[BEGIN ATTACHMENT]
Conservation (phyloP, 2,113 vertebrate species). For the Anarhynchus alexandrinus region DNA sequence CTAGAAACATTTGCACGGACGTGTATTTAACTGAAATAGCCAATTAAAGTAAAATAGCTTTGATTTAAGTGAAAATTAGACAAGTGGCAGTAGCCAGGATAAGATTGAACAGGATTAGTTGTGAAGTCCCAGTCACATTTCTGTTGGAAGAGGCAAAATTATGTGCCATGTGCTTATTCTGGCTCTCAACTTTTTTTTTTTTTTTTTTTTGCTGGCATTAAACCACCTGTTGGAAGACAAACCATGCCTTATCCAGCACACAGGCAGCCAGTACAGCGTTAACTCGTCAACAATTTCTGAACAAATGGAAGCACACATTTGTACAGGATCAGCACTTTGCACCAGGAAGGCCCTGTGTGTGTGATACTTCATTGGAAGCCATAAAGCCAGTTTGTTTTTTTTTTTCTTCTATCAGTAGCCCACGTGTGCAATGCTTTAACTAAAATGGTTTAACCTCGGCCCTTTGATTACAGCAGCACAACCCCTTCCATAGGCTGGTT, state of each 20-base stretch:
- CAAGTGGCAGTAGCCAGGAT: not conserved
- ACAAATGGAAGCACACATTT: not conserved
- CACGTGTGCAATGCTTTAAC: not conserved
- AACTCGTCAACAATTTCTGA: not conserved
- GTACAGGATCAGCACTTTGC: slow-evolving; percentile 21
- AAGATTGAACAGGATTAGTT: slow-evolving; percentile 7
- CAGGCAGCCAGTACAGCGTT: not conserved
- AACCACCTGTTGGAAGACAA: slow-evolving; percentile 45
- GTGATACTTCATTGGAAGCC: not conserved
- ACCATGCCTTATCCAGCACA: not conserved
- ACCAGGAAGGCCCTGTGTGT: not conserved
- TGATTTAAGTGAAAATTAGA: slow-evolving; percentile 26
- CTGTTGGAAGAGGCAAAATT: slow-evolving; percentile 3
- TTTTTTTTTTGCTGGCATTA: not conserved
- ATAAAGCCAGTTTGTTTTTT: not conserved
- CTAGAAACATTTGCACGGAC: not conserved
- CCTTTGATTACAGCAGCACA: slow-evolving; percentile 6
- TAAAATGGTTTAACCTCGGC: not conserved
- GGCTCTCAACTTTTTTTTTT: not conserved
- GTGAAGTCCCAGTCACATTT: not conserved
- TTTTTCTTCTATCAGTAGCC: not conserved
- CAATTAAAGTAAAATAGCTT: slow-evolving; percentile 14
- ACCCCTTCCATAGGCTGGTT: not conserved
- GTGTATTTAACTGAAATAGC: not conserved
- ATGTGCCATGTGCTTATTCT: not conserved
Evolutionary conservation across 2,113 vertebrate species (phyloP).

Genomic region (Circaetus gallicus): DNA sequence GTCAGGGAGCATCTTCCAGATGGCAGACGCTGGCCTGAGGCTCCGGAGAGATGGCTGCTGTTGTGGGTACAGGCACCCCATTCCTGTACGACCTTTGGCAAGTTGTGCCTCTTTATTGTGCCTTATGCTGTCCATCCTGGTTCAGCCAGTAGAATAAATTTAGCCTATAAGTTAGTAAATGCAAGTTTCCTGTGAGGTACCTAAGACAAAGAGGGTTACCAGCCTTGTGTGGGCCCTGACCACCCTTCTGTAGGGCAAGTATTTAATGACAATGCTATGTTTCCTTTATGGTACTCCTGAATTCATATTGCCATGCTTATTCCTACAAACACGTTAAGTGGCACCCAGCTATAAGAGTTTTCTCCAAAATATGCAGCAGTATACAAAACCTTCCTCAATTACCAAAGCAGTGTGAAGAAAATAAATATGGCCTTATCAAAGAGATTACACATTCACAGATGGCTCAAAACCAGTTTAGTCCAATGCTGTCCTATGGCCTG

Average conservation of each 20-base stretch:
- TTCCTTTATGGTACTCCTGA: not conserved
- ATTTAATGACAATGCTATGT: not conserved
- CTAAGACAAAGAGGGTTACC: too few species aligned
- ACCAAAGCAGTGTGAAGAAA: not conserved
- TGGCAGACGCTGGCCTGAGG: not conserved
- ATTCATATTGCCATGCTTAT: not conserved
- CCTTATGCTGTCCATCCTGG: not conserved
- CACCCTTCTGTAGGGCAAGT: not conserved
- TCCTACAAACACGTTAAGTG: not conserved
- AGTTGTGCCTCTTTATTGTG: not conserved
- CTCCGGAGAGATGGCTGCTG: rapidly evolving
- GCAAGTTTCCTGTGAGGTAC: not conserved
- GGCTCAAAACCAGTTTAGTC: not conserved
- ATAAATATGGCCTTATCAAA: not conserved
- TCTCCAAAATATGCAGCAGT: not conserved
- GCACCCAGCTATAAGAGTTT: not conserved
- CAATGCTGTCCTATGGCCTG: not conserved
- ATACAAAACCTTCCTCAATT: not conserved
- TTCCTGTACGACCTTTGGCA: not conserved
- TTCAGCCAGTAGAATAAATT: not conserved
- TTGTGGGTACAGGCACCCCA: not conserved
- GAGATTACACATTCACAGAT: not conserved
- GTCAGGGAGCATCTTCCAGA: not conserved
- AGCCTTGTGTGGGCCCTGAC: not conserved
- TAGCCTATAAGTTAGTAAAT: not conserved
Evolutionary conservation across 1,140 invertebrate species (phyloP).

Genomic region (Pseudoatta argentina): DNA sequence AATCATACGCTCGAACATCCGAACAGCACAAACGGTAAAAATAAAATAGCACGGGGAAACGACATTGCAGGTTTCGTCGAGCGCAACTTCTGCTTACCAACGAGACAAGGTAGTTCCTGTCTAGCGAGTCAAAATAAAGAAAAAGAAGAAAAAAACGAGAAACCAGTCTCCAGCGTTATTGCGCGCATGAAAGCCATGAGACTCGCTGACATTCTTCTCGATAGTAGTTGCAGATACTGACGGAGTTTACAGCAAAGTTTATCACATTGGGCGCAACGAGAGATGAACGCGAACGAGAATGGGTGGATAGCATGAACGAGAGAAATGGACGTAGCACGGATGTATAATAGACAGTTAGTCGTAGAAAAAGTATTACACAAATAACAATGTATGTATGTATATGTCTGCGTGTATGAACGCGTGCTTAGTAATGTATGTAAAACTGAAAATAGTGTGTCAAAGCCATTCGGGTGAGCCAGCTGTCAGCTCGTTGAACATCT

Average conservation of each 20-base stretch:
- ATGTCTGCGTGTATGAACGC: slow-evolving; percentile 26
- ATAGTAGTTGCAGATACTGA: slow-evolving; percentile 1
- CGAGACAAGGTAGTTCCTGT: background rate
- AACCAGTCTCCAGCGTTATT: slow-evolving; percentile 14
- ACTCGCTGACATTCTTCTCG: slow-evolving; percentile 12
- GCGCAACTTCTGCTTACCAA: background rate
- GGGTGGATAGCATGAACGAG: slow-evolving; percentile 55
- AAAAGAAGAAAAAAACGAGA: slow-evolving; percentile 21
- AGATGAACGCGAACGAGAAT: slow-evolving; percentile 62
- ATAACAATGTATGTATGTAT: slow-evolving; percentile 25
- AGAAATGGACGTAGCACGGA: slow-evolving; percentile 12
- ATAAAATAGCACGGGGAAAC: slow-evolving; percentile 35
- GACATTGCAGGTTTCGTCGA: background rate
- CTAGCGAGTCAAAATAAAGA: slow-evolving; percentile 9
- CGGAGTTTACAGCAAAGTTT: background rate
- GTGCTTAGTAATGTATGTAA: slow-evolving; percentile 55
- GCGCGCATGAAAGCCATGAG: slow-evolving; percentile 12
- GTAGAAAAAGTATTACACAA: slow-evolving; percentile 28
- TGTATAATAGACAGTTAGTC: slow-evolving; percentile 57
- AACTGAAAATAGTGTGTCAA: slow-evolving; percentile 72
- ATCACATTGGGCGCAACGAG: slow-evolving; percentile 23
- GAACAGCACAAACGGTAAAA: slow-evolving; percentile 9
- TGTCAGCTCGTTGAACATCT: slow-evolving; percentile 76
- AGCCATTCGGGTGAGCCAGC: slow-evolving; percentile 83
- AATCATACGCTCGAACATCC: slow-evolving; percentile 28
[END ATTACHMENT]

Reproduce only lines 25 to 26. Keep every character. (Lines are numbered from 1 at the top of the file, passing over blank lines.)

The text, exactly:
- GTGTATTTAACTGAAATAGC: not conserved
- ATGTGCCATGTGCTTATTCT: not conserved